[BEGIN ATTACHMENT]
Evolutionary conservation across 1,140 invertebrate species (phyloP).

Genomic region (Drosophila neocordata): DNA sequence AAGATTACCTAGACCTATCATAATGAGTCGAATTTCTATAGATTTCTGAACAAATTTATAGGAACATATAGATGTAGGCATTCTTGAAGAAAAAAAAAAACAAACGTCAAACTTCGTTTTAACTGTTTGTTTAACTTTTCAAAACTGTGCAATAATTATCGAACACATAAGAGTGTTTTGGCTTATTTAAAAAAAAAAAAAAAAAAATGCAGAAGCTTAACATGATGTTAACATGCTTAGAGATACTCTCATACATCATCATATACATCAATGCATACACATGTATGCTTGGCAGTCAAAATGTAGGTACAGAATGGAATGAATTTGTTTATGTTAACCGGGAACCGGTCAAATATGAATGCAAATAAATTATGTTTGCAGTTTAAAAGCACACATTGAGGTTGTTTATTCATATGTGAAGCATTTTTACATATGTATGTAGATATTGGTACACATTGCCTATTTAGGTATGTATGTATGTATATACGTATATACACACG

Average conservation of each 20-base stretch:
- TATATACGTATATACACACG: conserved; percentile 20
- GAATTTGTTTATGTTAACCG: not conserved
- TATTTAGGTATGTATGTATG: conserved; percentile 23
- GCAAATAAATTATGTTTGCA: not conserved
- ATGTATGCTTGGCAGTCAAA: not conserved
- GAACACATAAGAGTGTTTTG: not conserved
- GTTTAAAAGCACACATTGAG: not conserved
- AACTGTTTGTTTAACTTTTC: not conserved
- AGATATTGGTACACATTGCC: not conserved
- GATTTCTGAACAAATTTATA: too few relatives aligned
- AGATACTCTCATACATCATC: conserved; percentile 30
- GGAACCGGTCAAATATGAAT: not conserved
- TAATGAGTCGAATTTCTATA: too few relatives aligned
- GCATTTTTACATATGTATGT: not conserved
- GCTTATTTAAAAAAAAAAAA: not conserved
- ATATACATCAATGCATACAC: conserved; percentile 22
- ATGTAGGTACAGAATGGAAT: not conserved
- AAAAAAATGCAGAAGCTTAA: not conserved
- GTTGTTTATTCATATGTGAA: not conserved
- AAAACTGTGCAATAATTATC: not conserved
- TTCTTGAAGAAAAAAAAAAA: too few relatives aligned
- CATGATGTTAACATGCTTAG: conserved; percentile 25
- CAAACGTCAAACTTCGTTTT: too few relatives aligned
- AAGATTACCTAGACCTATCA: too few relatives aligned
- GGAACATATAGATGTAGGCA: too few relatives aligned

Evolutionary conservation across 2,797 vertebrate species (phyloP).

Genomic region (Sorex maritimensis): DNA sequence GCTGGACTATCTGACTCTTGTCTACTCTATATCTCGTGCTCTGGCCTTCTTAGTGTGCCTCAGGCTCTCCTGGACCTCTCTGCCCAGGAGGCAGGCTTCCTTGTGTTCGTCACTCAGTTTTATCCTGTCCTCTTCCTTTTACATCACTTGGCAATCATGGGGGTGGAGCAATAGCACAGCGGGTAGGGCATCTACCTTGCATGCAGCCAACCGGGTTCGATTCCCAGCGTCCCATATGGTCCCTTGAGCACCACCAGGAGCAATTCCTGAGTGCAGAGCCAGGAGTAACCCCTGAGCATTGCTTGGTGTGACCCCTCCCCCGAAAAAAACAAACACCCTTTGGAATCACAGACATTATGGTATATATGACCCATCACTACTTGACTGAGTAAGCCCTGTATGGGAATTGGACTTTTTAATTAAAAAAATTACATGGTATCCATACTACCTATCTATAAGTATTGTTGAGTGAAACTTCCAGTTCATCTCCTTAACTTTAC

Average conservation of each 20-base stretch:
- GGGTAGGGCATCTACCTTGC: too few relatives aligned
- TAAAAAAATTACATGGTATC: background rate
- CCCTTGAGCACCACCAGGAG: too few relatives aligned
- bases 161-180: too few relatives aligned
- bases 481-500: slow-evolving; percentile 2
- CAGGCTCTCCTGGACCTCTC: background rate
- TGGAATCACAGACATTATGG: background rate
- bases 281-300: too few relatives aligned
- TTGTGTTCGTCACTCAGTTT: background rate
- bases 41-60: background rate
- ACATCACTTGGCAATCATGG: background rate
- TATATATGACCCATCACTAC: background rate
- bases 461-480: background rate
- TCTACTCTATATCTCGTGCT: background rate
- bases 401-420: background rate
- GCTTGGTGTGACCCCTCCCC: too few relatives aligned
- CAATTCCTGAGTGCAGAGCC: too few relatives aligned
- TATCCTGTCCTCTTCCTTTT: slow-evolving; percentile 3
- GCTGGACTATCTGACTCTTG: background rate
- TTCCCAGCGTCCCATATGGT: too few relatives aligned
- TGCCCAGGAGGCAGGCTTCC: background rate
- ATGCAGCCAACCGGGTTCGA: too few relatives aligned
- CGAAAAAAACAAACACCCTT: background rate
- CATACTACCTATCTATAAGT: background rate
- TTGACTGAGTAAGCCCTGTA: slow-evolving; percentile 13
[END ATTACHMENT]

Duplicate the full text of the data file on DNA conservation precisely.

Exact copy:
Evolutionary conservation across 1,140 invertebrate species (phyloP).

Genomic region (Drosophila neocordata): DNA sequence AAGATTACCTAGACCTATCATAATGAGTCGAATTTCTATAGATTTCTGAACAAATTTATAGGAACATATAGATGTAGGCATTCTTGAAGAAAAAAAAAAACAAACGTCAAACTTCGTTTTAACTGTTTGTTTAACTTTTCAAAACTGTGCAATAATTATCGAACACATAAGAGTGTTTTGGCTTATTTAAAAAAAAAAAAAAAAAAATGCAGAAGCTTAACATGATGTTAACATGCTTAGAGATACTCTCATACATCATCATATACATCAATGCATACACATGTATGCTTGGCAGTCAAAATGTAGGTACAGAATGGAATGAATTTGTTTATGTTAACCGGGAACCGGTCAAATATGAATGCAAATAAATTATGTTTGCAGTTTAAAAGCACACATTGAGGTTGTTTATTCATATGTGAAGCATTTTTACATATGTATGTAGATATTGGTACACATTGCCTATTTAGGTATGTATGTATGTATATACGTATATACACACG

Average conservation of each 20-base stretch:
- TATATACGTATATACACACG: conserved; percentile 20
- GAATTTGTTTATGTTAACCG: not conserved
- TATTTAGGTATGTATGTATG: conserved; percentile 23
- GCAAATAAATTATGTTTGCA: not conserved
- ATGTATGCTTGGCAGTCAAA: not conserved
- GAACACATAAGAGTGTTTTG: not conserved
- GTTTAAAAGCACACATTGAG: not conserved
- AACTGTTTGTTTAACTTTTC: not conserved
- AGATATTGGTACACATTGCC: not conserved
- GATTTCTGAACAAATTTATA: too few relatives aligned
- AGATACTCTCATACATCATC: conserved; percentile 30
- GGAACCGGTCAAATATGAAT: not conserved
- TAATGAGTCGAATTTCTATA: too few relatives aligned
- GCATTTTTACATATGTATGT: not conserved
- GCTTATTTAAAAAAAAAAAA: not conserved
- ATATACATCAATGCATACAC: conserved; percentile 22
- ATGTAGGTACAGAATGGAAT: not conserved
- AAAAAAATGCAGAAGCTTAA: not conserved
- GTTGTTTATTCATATGTGAA: not conserved
- AAAACTGTGCAATAATTATC: not conserved
- TTCTTGAAGAAAAAAAAAAA: too few relatives aligned
- CATGATGTTAACATGCTTAG: conserved; percentile 25
- CAAACGTCAAACTTCGTTTT: too few relatives aligned
- AAGATTACCTAGACCTATCA: too few relatives aligned
- GGAACATATAGATGTAGGCA: too few relatives aligned

Evolutionary conservation across 2,797 vertebrate species (phyloP).

Genomic region (Sorex maritimensis): DNA sequence GCTGGACTATCTGACTCTTGTCTACTCTATATCTCGTGCTCTGGCCTTCTTAGTGTGCCTCAGGCTCTCCTGGACCTCTCTGCCCAGGAGGCAGGCTTCCTTGTGTTCGTCACTCAGTTTTATCCTGTCCTCTTCCTTTTACATCACTTGGCAATCATGGGGGTGGAGCAATAGCACAGCGGGTAGGGCATCTACCTTGCATGCAGCCAACCGGGTTCGATTCCCAGCGTCCCATATGGTCCCTTGAGCACCACCAGGAGCAATTCCTGAGTGCAGAGCCAGGAGTAACCCCTGAGCATTGCTTGGTGTGACCCCTCCCCCGAAAAAAACAAACACCCTTTGGAATCACAGACATTATGGTATATATGACCCATCACTACTTGACTGAGTAAGCCCTGTATGGGAATTGGACTTTTTAATTAAAAAAATTACATGGTATCCATACTACCTATCTATAAGTATTGTTGAGTGAAACTTCCAGTTCATCTCCTTAACTTTAC

Average conservation of each 20-base stretch:
- GGGTAGGGCATCTACCTTGC: too few relatives aligned
- TAAAAAAATTACATGGTATC: background rate
- CCCTTGAGCACCACCAGGAG: too few relatives aligned
- bases 161-180: too few relatives aligned
- bases 481-500: slow-evolving; percentile 2
- CAGGCTCTCCTGGACCTCTC: background rate
- TGGAATCACAGACATTATGG: background rate
- bases 281-300: too few relatives aligned
- TTGTGTTCGTCACTCAGTTT: background rate
- bases 41-60: background rate
- ACATCACTTGGCAATCATGG: background rate
- TATATATGACCCATCACTAC: background rate
- bases 461-480: background rate
- TCTACTCTATATCTCGTGCT: background rate
- bases 401-420: background rate
- GCTTGGTGTGACCCCTCCCC: too few relatives aligned
- CAATTCCTGAGTGCAGAGCC: too few relatives aligned
- TATCCTGTCCTCTTCCTTTT: slow-evolving; percentile 3
- GCTGGACTATCTGACTCTTG: background rate
- TTCCCAGCGTCCCATATGGT: too few relatives aligned
- TGCCCAGGAGGCAGGCTTCC: background rate
- ATGCAGCCAACCGGGTTCGA: too few relatives aligned
- CGAAAAAAACAAACACCCTT: background rate
- CATACTACCTATCTATAAGT: background rate
- TTGACTGAGTAAGCCCTGTA: slow-evolving; percentile 13